The "Urbi et Orbi" ("To the City and the World") prayer recited by the pope is typically only offered on three occasions: on Christmas, on Easter, and when a new pontiff is chosen. On Friday, however, Pope Francis climbed the steps of St. Peter's Basilica in a rainy Vatican City and delivered the rare blessing to an empty St. Peter's Square, praying for an end to the coronavirus pandemic that's sweeping the globe. AFP says the pontiff's address, with no live audience, was a "historic first," with people watching from around the world on TV and social media, as well as listening in on the radio. "Thick darkness has gathered over our squares, our streets and our cities; it has taken over our lives, filling everything with a deafening silence and a distressing void, that stops everything as it passes by," he noted, comparing the virus to a "tempest" and imploring the world to stick together to fight it.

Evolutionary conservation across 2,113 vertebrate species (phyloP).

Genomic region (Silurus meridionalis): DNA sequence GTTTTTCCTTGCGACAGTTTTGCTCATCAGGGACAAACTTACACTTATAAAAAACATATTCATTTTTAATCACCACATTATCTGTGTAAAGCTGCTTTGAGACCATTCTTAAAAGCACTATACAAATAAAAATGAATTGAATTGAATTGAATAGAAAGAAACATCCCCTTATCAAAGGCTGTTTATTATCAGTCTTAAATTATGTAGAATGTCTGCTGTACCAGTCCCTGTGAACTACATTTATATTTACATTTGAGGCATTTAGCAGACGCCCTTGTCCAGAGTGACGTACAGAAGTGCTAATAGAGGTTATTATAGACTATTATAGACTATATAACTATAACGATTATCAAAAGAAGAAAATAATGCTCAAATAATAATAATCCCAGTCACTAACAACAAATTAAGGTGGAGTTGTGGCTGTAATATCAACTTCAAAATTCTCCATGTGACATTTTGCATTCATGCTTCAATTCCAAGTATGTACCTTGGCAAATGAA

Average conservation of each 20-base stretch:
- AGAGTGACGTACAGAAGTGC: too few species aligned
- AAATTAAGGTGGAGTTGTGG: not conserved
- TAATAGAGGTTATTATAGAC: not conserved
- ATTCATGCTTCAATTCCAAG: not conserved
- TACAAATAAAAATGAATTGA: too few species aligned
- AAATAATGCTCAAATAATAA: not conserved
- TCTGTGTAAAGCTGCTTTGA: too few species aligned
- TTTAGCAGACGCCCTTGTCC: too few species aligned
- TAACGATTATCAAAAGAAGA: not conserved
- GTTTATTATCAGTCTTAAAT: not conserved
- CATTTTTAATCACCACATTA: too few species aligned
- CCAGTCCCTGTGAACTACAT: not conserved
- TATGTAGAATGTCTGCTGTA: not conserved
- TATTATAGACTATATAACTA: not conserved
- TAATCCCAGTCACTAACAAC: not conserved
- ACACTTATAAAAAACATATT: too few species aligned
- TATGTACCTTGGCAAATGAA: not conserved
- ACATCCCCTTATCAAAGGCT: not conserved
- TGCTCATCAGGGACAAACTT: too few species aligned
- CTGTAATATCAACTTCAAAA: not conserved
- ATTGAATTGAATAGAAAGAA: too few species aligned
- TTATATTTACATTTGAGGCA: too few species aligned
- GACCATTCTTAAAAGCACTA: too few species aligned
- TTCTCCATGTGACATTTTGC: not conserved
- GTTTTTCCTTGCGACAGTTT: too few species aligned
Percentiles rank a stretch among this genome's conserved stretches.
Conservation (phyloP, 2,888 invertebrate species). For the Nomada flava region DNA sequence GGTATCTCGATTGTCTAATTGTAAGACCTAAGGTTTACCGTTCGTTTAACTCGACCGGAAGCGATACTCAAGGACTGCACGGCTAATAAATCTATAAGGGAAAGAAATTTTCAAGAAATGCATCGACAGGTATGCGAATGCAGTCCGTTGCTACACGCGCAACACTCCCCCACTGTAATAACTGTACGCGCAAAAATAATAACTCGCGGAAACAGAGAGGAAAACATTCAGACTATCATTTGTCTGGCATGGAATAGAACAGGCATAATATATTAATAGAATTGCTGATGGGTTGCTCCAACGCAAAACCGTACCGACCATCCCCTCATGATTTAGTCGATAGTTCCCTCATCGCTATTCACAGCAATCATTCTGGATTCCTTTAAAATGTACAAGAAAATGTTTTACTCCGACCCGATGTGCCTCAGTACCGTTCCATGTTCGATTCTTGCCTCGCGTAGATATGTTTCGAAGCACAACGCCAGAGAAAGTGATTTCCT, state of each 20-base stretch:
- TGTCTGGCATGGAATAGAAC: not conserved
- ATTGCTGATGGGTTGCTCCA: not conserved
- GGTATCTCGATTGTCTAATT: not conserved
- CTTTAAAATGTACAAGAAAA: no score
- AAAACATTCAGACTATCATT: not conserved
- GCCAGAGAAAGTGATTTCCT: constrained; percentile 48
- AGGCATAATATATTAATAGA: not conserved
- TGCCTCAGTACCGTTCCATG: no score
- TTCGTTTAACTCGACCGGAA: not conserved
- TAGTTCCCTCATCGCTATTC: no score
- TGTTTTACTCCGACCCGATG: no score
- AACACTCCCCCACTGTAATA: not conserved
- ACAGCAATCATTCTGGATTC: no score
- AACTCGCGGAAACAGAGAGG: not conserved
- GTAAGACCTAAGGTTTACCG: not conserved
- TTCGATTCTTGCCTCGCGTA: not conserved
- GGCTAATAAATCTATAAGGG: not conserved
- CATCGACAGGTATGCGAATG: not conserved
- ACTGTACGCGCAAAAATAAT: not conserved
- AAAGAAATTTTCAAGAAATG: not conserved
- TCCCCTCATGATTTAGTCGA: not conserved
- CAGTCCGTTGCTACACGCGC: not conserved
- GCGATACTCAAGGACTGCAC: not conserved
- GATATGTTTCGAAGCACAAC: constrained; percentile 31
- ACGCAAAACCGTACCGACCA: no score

"We have realized that we are on the same boat, all of us fragile and disoriented, but at the same time important and needed, all of us now called to row together," he continued from under the canopy that had been set up to keep him safe from the elements, per the AP. The pope also offered praise for the "ordinary" and "forgotten" people who've been helping the world get through the pandemic, including "doctors, nurses, supermarket employees, cleaners, caregivers, providers of transport, law-and-order forces, volunteers," and members of the clergy. The pope himself had reportedly been tested for the virus at the beginning of March and come up negative. Per Italian media, he may have been tested again (with another reported negative result) after a prelate who lived in a guesthouse in the Vatican was said to have been hospitalized Wednesday with COVID-19, AFP reports. (Read more Pope Francis stories.)